Transnational Institute Forum:
18 February 2002, 20.00 - 22.00 hours
An evening of information and debate on global privatisation of energy and water sectors, with a special focus on the Enron debacle.
The World Bank and IMF are extensively involved in privatisation policies as advisers to governments, as private investors and through the provision of loan finance. Loan conditionality often includes privatisation of electricity distribution. Possibly inefficient public sector enterprises may be replaced with powerful private sector concerns, accountable to shareholders with no democratic responsibility in the country where they are delivering this essential resource. This is particularly significant in poorer countries where the institutional infrastructure is such that regulation is weak.
In India, the Enron project is the single largest foreign investment and was once seen as the showpiece of India's commitment to globalisation and economic reforms. Now, India struggles on with Enron, Indonesia with PT Paiton and two dozen other private-sector power providers. In one way or another, so do Pakistan, the Philippines, and other emerging countries across the globe, from Brasil to Zimbabwe to Russia.
Daniel Chavez from the Transnational Institute will chair the meeting.
More information with:
About the speakers:
Sociologist Kevin Danaher is a co-founder of Global Exchange, the noted human rights organization based in San Francisco. His areas of expertise include: Elite Globalisation vs. Democratic Globalisation, World Bank and IMF: Why the Protests Are Growing, The World Trade Organization: Secret Global Government, World Hunger, US Foreign Policy, Building the Alternative Economy. His most recent books are Ten Reasons for Abolishing the World Bank and the IMF, Democratizing the Global Economy: The Battle Against the World Bank and the IMF; Globalize This!: The Battle Against the World Trade Organization and Corporate Rule; Corporations Are Gonna Get Your Mama: Globalization and the Downsizing of the American Dream; and 50 Years Is Enough: The Case Against the World Bank and the International Monetary Fund.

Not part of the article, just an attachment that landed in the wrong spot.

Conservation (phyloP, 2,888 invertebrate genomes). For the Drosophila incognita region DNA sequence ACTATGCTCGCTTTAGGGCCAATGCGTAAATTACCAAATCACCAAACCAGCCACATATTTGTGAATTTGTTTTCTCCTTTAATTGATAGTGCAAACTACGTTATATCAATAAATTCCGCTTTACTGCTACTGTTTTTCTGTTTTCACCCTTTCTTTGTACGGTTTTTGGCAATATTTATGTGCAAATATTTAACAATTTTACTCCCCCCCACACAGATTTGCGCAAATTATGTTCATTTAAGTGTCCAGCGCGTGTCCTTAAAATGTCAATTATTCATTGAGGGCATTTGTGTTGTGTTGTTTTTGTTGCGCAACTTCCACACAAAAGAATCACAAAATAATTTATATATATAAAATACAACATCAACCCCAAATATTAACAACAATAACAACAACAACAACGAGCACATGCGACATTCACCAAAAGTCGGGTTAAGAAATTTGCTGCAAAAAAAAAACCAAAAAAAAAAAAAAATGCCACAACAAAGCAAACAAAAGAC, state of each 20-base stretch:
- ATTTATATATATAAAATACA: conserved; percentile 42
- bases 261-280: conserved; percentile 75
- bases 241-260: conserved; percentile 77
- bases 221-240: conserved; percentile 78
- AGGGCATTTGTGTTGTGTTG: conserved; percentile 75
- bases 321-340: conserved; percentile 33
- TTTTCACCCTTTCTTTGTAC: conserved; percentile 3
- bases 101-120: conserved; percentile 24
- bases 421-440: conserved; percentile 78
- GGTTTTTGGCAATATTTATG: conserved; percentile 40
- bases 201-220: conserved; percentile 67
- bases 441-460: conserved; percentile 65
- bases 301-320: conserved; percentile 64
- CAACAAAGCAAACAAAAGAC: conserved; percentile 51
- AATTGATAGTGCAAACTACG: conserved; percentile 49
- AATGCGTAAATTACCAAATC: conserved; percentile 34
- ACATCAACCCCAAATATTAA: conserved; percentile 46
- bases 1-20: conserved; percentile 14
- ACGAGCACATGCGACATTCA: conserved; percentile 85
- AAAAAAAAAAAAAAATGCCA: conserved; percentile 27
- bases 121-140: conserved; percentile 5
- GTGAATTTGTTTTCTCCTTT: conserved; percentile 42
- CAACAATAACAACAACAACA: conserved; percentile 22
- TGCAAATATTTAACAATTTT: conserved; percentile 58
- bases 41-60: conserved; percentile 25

Patrick Bond is Associate Professor of Economics at the University of the Witwatersrand Graduate School of Public and Development Management, where he teaches political economy and co-ordinates the Phd programme. He is also a research associate with the Alternative Information and Development Centre, and co-ordinator of the World Bank Bonds Boycott in South Africa for the Centre for Economic Justice (USA). He has written extensively on neo-liberalism in South Africa and the crisis in post-liberation Zimbabwe. His latest books include Against Global Apartheid (University of Cape Town Press, 2001) and The Elite Transition: From Apartheid to Neoliberalism in South Africa (Pluto, 2000).
Mary Lou Malig is sociologist and research associate of Focus on the Global South, and moderates Focus' e-zine Focus on the Philippines. She is currently working with Walden Bello on a book about the political economy of the Philippines, dealing with issues like the environment and cronyism.
Jayati Ghosh is economics professor and co-author with C. P. Chandrasekhar of "Crisis as Conquest : Learning from East Asia" (Orient Longman, New Delhi , 2000. She is currently working on two new books: Ten Years of Economic Reform in India (Leftword Books, New Delhi), with C. P. Chandrasekhar, and Globalisation, structural change and income distribution: An analysis of the world economy at the turn of the century, co-edited volume (Tulika Publishers, New Delhi). Jayati serves on the advisory board of Focus on the Global South (India).
Adam Ma'anit works with Corporate Europe Observatory, a European-based research and campaign group targeting the threats to democracy, equity, social justice and the environment posed by the economic and political power of corporations and their lobby groups. He is co-author of the book, Europe Inc.: Regional and Global Restructuring and the Rise of Corporate Power, and has written extensively on issues related to corporate lobbying, trade issues and climate change.